During this weekends Nordic Magnum Dinner in Stockholm I brought an old time favorite:
1996 LOUIS ROEDERER ‘CRISTAL VINOTHÈQUE’ magnum | Reims | Champagne | France | Louis Roederer | 60PN 40CH | RJpoints 97(98)
TASTING NOTE ‘It is, of course, insane to drink this wine this early. I quake at the thought of how much Cristal is going to be stolen from the cradle at nightclubs and fashionable restaurants in the rich parts of the world. I was almost ashamed when I—for professional reasons, of course—popped the cork. The entire register is certainly here already, but everything is so incredibly shy and subordinate to the high acidity. Buy all you can find and leave it forgotten for the time being in some dark corner of the basement. Having said that, certain bottles are already deliciously honeyed. Very mature now in some normally stored bottles.’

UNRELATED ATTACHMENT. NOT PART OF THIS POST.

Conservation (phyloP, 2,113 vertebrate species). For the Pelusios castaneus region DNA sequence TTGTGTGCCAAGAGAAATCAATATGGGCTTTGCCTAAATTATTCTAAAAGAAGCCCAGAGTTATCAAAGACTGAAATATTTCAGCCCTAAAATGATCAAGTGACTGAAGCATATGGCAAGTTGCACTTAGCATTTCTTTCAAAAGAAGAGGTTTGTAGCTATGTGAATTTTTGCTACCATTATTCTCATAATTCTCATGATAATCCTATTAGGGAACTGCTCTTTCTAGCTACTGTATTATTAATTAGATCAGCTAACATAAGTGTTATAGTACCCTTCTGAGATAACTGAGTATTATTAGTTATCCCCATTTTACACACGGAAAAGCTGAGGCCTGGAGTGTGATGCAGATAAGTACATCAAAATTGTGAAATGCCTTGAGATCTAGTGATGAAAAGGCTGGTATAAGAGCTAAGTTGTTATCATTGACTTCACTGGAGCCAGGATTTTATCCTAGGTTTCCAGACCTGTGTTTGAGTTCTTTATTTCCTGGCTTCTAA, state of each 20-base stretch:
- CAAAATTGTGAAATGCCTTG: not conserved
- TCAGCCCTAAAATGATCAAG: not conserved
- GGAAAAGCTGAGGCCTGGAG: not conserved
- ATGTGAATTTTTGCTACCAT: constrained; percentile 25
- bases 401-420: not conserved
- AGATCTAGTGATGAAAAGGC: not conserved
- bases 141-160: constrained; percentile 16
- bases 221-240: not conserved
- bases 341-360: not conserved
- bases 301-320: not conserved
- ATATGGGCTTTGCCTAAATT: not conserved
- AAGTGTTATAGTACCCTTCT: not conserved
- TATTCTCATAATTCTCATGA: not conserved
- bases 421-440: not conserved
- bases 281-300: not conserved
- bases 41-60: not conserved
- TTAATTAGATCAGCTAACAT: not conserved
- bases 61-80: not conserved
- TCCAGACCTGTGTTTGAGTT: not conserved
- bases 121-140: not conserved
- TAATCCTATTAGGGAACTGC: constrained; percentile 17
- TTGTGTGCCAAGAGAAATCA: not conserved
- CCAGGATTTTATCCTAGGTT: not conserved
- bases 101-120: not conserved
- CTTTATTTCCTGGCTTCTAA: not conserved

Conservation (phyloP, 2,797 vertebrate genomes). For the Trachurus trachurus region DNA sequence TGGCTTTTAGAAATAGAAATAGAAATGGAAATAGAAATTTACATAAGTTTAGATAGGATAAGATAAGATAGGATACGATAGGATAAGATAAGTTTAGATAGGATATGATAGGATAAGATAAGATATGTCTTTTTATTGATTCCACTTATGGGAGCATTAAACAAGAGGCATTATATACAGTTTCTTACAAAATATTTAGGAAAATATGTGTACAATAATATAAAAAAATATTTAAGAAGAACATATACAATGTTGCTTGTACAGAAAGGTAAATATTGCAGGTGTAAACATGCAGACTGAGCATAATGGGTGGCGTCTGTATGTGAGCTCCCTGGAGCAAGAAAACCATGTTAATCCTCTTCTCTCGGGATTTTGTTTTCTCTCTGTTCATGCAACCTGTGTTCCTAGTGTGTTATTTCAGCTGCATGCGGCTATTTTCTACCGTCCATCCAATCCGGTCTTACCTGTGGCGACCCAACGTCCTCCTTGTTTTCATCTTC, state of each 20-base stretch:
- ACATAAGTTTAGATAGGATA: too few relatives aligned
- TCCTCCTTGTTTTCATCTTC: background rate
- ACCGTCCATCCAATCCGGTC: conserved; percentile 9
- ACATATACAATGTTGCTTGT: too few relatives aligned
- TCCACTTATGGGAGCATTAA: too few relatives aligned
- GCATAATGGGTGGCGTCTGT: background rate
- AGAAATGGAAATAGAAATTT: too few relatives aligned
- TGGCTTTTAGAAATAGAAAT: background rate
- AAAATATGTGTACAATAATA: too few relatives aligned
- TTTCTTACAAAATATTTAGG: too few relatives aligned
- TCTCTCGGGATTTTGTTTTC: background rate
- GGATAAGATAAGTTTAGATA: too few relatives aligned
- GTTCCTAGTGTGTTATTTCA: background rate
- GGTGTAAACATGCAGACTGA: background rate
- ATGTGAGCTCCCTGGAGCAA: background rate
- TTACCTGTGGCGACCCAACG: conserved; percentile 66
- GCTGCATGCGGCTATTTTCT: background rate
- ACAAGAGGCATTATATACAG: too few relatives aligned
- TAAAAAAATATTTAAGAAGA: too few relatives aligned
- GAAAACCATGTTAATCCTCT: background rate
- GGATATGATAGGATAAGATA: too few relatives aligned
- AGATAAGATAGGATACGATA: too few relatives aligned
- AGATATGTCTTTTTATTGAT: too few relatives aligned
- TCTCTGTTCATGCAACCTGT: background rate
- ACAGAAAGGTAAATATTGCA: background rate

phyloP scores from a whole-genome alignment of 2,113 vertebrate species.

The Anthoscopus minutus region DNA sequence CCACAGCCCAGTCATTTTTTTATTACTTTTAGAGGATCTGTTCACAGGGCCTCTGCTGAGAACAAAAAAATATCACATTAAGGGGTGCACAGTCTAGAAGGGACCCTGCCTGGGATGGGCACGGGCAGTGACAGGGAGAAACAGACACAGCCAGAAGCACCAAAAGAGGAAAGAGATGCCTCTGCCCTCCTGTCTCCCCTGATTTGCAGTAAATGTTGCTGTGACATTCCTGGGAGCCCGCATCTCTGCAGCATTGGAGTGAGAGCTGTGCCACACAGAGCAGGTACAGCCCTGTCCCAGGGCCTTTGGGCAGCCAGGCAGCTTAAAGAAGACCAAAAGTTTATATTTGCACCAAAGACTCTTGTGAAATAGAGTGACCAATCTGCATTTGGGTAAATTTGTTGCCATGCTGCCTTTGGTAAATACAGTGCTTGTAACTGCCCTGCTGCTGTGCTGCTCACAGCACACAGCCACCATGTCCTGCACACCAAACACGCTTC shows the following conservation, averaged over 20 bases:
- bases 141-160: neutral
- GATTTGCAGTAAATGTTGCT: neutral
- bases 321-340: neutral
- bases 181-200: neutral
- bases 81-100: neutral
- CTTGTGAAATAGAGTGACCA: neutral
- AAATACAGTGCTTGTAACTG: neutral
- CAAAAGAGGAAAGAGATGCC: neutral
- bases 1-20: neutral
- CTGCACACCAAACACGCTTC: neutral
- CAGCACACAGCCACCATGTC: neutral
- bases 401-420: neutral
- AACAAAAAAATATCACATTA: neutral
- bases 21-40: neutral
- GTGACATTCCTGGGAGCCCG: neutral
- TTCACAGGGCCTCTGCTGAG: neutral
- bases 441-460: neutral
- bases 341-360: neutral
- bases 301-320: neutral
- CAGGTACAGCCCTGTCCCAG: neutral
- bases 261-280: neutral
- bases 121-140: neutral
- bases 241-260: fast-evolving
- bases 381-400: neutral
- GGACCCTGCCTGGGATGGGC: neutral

RJ ON LOUIS ROEDERER Roederer did not get its present name until 1833, but was in existence as far back as 1760 under the name of Dubois Père & Fils. Louis Roederer was a hardworking man who succeeded in selling his Champagne in several important export markets. Roederer’s real ace was, as with Clicquot, the Russian market. Tsar Alexander II wanted a more impressive label to show his guests, and in 1876 he made a special order for the first transparent Cristal bottles, which at that time actually were made of genuine crystal. The wine was stunningly sweet and gave Roederer had some problems with disposal after the Russian revolution, when the firm was stuck with unpaid invoices and stores full of sweet Champagne that no one else wanted. The company recovered in the 1930s, when Camille Olry-Roederer took the helm. She invested the money earned from sales in some exceptional vineyards: in Aÿ, Hautvillers, Cumières, Louvois, Verzy, Verzenay, Vertus, Avize, Cramant, Chouilly, and Le Mesnil. Roederer also owns several well-respected vineyards in other locations: Roederer Estate, Ramos Pinto, Haut-Beauséjour and Château de Pez. Today the firm is the most financially successful in the region, thanks largely to these vineyards, which supply Roederer with some 70 percent of its grapes. The house is now run by Frédéric Rouzaud who works according to the same principles as those applied in past decades. Winemaker is the increadible Jean-Baptiste Lécaillon. All the wines ferment separately, cru by cru, in small steel vats or small barrells, while the reserve wines are stored in large oak barrels. This is said to give the company its special “vanilla touch.” I’m not alone in wondering if certain wines for the prestige variety Cristal aren’t stored in these barrels, as it is precisely in Cristal that one can sometimes discover a nutty, oily, and vanilla-tasting barrel-like character. Another explanation for this toffee-like note of maturity could be that they use a large portion of the best, older, oak-barrel-stored reserve wines in the dosage. Apart from this, up to 20 percent of the oak-aged reserve wine is used in the nonvintage Champagne Brut Premier. Roederer has no set recipe regarding malolactic fermentation the personal qualities of the wine differ from case to case. Roederer is without doubt a brilliant Champagne house with an exceptional portfolio of wines. The nonvintage Champagne is brilliant. The rosé and Blanc de Blancs offer an aristocratic elegance typical of the house, and the vintage wine is always among the best.